crumpet

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English[edit]

A buttered crumpet

Etymology[edit]

17th century, either from crompid cake ‎(wafer, literally, curled-up cake), from crompid, form of crumpen ‎(to curl up); cognate to crumpled. Alternate etymology is from Celtic; compare Breton krampouezh ‎(crepe, pancake) and Welsh crempog ‎(pancake).

Sense of “desirable woman” attested 1936, possibly as cockney rhyming slang for strumpet; alternatively, compare tart ‎(loose woman, prostitute) (itself possibly cockney rhyming slang for heart or sweetheart). Note that muffin has a similar sense, and that, in 19th and early 20th centuries, "Muffins and crumpets" was a familiar street-cry in UK.

Pronunciation[edit]

  • krŭm'pĭt,
  • IPA(key): /ˈkrʌmpɪt/
  • (file)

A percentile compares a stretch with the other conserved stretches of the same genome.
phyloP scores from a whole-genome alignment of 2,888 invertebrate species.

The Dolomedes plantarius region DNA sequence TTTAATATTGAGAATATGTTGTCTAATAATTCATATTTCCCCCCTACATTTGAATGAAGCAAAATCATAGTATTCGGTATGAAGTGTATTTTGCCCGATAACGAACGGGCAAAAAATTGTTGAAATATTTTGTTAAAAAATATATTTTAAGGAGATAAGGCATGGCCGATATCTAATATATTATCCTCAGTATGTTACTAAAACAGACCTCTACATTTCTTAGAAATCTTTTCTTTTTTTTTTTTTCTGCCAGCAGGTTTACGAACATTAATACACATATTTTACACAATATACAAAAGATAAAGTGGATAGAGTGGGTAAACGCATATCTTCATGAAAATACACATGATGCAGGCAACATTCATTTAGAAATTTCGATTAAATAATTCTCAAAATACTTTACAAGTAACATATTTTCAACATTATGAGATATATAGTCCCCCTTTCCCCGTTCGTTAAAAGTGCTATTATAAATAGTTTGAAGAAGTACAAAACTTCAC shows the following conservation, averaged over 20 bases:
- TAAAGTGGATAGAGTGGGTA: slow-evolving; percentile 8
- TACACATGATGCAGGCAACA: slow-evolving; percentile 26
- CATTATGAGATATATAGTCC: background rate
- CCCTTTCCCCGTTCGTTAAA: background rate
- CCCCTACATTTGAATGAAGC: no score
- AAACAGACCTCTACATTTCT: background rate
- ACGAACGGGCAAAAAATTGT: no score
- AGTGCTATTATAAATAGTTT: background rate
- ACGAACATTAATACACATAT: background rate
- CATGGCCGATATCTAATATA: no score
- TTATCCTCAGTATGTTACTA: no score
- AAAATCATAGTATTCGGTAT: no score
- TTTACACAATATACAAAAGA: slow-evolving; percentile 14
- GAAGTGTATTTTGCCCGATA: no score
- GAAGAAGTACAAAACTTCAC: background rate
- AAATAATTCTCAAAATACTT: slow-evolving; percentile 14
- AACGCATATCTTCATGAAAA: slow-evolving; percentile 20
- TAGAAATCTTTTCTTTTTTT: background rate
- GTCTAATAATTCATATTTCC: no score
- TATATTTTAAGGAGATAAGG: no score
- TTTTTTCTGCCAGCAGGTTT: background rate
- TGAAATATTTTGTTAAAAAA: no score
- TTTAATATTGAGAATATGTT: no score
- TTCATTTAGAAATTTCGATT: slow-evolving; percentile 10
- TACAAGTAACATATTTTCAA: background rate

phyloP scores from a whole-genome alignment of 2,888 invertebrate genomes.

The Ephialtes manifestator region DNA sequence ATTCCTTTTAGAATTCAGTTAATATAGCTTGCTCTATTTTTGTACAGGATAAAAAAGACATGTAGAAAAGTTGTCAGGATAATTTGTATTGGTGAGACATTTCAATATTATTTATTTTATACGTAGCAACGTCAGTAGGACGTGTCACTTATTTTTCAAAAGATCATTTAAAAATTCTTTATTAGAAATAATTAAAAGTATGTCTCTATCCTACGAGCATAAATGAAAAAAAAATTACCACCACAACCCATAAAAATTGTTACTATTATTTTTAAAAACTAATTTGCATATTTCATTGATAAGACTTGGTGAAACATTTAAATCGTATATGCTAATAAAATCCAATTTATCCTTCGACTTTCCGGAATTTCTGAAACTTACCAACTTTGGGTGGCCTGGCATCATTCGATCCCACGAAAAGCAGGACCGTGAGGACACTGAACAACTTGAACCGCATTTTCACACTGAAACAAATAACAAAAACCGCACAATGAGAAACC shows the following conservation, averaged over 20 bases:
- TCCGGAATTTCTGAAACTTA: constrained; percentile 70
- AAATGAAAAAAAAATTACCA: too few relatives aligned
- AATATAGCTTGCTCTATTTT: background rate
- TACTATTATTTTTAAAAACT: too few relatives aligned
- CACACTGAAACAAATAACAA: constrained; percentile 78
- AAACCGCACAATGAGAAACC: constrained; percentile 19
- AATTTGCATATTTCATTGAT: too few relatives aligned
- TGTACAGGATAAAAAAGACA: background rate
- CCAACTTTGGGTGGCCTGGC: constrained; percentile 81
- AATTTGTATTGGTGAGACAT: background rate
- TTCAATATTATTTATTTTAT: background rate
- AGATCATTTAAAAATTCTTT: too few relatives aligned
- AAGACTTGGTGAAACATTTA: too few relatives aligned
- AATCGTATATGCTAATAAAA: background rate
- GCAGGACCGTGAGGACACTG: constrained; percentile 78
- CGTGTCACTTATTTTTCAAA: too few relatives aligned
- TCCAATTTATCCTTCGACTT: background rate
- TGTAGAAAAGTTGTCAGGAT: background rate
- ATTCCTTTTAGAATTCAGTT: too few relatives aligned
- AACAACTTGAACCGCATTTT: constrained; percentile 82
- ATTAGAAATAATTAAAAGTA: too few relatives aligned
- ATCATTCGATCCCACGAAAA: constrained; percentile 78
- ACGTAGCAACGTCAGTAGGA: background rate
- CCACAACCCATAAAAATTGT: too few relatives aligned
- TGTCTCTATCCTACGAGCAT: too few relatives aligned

Noun[edit]

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crumpet ‎(plural crumpets)

  1. A type of savoury cake, typically flat and round, made from batter and yeast, containing many small holes and served toasted, usually with butter.
  2. (Britain, slang, uncountable) A person (or, collectively, persons) considered sexually desirable.
    Joan Bakewell was famously described as "the thinking man's crumpet".
    John and his mates have gone out to find themselves some crumpet.

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